The COVID-19 pandemic has brought a lot of unknowns to people worldwide, especially pregnant mothers. Jenna Miramontes and her husband were COVID-19 positive and quarantining with minor symptoms. They later learned that they conceived while quarantining at home.
With the ongoing research around pregnancy and COVID-19, Jenna scheduled an appointment with maternal fetal medicine.
“My first trimester screening was good, except one hormone level was very low, but nothing to be concerned about since this wasn’t necessarily uncommon.”
However, because of Jenna’s low hormone level, her insurance covered genetic testing and she decided to pursue it. Through this testing, she learned that her baby would likely have Down syndrome.
“Jenna had a ‘High Risk for Trisomy 21,’ with an after-risk result of 9/10,” says Sriram Perni, MD, maternal fetal medicine physician at Mercy Health – St. Vincent Medical Center. “This is the highest risk possible after non-invasive maternal blood testing.”
From there, Jenna and her husband decided to not pursue any further genetic testing.
“Regardless of the outcome, we were going to love this baby. There are so many things that can go wrong with pregnancy, and Down syndrome just isn’t one of them,” says Jenna. “I grieved for a bit, but I grieved the image I created in my head of what my child would be like… From there, I accepted the diagnosis and started to figure out how I’m going to give my daughter the best life possible through early intervention.”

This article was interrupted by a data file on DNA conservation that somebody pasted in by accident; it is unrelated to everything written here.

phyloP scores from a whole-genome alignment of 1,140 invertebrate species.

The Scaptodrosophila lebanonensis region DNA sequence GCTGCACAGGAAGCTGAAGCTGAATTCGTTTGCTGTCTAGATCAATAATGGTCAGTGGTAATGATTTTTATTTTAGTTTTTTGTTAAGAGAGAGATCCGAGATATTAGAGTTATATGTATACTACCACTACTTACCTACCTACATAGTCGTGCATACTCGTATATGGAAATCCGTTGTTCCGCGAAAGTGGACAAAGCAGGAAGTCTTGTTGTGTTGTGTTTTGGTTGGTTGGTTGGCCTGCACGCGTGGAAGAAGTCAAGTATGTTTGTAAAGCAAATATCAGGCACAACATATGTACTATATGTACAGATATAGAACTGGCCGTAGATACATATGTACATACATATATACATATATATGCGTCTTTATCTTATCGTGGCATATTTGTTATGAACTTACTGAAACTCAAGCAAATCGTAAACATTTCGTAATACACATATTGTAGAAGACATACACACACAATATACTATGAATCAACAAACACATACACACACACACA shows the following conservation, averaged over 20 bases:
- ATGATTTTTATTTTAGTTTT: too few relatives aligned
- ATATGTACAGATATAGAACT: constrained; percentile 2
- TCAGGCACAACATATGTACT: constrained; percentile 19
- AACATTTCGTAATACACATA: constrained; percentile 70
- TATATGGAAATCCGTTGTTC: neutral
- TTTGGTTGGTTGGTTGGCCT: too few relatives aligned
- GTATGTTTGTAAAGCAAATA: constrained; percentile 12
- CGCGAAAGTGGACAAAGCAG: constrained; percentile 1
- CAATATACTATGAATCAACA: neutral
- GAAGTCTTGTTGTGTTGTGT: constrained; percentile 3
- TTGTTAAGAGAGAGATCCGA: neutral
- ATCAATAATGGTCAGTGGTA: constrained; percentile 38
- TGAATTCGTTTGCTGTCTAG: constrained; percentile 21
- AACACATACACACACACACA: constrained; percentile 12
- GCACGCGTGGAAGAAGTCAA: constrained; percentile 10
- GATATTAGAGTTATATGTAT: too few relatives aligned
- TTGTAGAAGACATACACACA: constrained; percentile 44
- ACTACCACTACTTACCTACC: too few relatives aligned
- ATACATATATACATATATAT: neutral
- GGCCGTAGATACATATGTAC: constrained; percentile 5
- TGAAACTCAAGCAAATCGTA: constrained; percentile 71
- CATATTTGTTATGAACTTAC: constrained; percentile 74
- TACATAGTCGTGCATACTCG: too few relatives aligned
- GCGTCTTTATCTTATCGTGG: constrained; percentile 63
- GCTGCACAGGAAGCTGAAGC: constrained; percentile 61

Dr. Perni adds, “Jenna was truly incredible during the entirety of her pregnancy… She processed the information that her baby most likely had Down syndrome seamlessly and transitioned from preparing for one situation and inheriting another.”
Throughout her pregnancy, Jenna was seen by Leah Kapela, one of our certified nurse midwives. Not only did Leah listen to Jenna, she helped educate her. The plan was for Leah to help Jenna with the natural birth experience she was hoping for.
“Midwives discuss women’s birth preferences throughout their prenatal care so we can prepare and advocate for the birth they want,” Leah shares. “We provide labor support to all our clients and encourage women to help ease their pain and to avoid intervention, all while we are taking care to ensure mother and baby are safe and well.”
While advocating for watchful waiting and non-intervention in normal processes, midwives also have access to all the interventions required for a high-risk pregnancy and delivery, should they become needed.
“We are trained and equipped to care for both low and high-risk pregnancies. We collaborate with our OB/GYN colleagues both in the office and in the hospital as needed,” says Leah.
Leah encouraged Jenna to do what works best for her during labor and provided different coping strategies to manage the pain. When the time came, Jenna’s water broke naturally, so they headed to the hospital to have the baby.
“Sailor Grace Miramontes was born, and she weighed 6lbs 8oz…. She spent the next nine days in the NICU, where she steadily progressed. I was upset because I couldn’t be with my daughter. However, my midwife, the labor and delivery nurses as well as post-partum nurses and the NICU nurses were incredible. We even had a lactation consultant and therapist work with us on Sailor’s feedings to help us determine best methods to use.”
Now as a mother, Jenna feels that very milestone, even the smallest wins, are the biggest victories.
“People who don’t even know Sailor love her. She makes us all smile. There’s a quote, ‘there’s nothing down about it,’ and that’s so true. Sailor is the happiest baby; she softens my heart and has made me a better person.”